English flour terminology differs between English speaking countries: all purpose vs plain flour, bread flour vs strong white flour, dark rye in US is not the same as dark rye in UK, etc. I decided to completely switch to German and Austrian flour gradings in this blog to avoid confusion.
This move will also make it easier to find correct flour in other European countries like France and Latvia which are using similar ash content based grading approach with only minor numbering differences.
I will be updating existing posts over time to reflect the changes and all new recipes will follow German and Austrian grading. This post will be linked to all recipes so that everyone can find correct flour easily.
It’s that time of the year when everyone cooks plenty of festive foods and enjoys their time with families and friends. Back home in Latvia one of the festive foods on the table is a rye bread with dried fruits, berries and nuts inside. It’s mid December and it’s a perfect time to share one of the festive Latvian rye recipes!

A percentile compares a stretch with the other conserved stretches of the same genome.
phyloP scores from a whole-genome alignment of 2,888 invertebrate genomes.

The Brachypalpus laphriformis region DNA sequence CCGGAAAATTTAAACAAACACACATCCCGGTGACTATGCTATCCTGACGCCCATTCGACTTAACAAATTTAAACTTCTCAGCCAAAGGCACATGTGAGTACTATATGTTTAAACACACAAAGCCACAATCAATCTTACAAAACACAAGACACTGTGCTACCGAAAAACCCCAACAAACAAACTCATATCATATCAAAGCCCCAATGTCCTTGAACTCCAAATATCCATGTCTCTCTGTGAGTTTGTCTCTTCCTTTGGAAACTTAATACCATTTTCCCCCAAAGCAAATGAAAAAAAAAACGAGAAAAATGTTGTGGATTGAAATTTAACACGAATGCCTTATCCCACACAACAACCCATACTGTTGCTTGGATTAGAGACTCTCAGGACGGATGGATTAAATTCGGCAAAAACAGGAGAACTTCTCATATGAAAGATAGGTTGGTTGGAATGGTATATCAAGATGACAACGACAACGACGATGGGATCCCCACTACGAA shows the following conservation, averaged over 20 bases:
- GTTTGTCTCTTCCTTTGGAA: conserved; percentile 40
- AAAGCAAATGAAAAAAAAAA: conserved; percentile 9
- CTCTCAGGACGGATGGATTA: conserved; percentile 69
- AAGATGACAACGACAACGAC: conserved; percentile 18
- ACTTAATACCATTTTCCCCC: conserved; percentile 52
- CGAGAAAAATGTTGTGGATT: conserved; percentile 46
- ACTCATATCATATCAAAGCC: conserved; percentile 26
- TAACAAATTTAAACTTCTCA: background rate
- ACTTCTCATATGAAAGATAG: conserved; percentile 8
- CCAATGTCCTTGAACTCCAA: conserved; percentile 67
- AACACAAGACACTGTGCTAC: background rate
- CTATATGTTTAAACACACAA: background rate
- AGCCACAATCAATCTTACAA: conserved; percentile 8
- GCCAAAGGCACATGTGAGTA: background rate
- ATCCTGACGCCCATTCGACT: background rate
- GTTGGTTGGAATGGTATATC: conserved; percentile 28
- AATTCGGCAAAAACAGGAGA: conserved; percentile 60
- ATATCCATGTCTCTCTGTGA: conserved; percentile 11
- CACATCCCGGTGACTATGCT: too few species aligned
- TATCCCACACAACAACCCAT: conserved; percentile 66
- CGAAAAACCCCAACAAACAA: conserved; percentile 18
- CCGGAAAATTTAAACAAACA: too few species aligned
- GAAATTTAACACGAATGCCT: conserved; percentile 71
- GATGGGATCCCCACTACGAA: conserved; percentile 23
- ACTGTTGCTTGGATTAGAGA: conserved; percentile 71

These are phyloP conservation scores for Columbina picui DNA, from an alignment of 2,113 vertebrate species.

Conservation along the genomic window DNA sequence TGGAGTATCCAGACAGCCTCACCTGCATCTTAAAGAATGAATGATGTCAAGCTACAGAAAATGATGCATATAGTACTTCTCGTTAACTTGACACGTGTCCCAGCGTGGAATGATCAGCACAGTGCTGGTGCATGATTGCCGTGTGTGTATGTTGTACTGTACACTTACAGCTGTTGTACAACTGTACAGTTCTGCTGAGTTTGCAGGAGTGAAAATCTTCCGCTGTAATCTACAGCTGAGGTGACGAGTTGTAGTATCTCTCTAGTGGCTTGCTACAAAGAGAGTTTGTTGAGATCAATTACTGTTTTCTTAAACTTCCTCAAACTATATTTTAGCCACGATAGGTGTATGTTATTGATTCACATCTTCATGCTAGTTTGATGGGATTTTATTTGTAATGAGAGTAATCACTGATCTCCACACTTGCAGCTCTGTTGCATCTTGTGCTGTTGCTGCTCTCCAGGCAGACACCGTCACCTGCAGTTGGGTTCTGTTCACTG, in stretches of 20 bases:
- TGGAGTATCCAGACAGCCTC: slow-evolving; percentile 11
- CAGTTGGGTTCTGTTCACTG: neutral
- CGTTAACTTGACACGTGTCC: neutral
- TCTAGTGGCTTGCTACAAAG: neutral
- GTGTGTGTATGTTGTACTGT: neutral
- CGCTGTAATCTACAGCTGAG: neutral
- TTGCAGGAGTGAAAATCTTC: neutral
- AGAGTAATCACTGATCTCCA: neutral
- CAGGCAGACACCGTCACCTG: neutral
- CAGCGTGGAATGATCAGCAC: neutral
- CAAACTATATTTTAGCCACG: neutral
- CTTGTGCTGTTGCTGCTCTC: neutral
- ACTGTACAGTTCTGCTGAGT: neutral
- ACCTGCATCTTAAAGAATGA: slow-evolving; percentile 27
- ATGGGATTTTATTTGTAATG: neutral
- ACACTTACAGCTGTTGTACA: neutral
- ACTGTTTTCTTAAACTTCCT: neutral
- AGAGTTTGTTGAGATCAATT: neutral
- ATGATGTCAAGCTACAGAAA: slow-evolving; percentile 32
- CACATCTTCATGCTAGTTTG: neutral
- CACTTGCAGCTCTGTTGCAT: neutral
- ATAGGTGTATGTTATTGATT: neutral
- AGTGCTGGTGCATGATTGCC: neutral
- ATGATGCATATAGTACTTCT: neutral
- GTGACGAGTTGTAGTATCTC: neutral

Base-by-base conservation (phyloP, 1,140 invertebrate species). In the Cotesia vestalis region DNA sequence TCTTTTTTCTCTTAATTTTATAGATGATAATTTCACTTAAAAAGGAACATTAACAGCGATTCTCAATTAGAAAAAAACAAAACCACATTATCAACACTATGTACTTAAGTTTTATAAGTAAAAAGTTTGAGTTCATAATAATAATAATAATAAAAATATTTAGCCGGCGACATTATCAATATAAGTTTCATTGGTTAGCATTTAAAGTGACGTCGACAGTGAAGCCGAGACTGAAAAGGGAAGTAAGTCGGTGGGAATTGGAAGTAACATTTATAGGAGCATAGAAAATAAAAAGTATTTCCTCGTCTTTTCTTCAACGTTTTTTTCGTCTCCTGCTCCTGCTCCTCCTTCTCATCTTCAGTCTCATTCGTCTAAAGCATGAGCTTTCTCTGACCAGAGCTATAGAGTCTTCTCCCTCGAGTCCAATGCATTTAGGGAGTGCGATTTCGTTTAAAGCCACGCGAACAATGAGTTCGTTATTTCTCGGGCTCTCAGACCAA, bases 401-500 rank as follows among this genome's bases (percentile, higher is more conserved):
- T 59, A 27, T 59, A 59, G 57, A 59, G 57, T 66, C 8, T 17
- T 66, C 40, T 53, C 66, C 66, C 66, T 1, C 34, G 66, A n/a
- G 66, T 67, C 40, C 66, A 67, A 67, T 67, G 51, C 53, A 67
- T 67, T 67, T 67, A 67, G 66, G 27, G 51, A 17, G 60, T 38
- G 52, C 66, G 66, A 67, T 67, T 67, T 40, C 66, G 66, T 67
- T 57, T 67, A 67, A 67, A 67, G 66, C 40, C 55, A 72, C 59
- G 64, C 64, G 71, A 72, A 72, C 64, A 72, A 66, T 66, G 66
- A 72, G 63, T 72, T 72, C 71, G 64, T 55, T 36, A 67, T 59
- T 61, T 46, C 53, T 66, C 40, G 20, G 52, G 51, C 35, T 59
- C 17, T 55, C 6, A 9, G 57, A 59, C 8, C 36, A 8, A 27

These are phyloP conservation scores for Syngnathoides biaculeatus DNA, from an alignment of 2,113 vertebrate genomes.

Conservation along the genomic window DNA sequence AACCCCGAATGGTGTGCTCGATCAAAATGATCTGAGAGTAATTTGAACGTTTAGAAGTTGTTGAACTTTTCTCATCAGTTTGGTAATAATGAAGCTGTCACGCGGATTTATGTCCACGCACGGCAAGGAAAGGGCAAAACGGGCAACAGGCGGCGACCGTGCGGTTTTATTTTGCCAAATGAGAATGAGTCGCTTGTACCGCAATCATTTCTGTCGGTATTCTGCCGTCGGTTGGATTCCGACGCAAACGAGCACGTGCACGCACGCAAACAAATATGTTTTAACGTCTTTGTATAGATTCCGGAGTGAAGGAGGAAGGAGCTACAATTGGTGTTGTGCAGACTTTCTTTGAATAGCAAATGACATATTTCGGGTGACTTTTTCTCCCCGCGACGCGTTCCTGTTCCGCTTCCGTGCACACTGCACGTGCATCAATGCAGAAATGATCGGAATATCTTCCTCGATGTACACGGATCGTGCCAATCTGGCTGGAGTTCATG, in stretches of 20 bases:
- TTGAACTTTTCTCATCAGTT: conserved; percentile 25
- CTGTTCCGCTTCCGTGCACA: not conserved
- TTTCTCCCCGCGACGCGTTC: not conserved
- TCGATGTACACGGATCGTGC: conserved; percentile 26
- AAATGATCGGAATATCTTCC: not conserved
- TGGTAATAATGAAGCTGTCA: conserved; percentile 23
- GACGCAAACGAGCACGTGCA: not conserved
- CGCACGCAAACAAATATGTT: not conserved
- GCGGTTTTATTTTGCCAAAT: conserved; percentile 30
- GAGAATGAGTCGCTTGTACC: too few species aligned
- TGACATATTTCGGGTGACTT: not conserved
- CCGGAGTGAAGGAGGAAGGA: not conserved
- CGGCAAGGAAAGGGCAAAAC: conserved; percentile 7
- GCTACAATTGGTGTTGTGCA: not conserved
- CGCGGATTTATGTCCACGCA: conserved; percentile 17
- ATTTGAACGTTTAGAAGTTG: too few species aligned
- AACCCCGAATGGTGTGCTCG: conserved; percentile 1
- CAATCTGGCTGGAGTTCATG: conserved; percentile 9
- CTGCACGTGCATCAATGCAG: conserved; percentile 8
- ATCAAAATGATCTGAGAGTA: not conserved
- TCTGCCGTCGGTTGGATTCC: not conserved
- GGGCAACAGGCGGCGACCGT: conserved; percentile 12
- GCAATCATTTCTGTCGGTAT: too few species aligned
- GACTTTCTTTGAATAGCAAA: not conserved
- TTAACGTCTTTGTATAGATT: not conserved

This is a very complex recipe even though I tried to simplify it as much as possible. The dough is made in three stages (regular wheat sourdough bread has only two, full process as done in Latvian bakeries would have 4-5 stages), there’s filling preparation, custom crust development and starch wash to finish the process. But the end result is worth every second spent on this bread!
Latvia is definitely a rye country and I believe that Latvian rye breads are the best in the world. Their unique taste comes from extremely complex dough development processes which span across multiple days and some of them can not even be replicated at home. But there are also some very simple breads which still pack plenty of great flavor. One of such breads is usually called “a rye brick”.
Rye brick is actually a wheat and rye bread, not pure rye. It is very common and differs slightly between bakeries. You can also find similar breads in other European nations like Germany and Russia.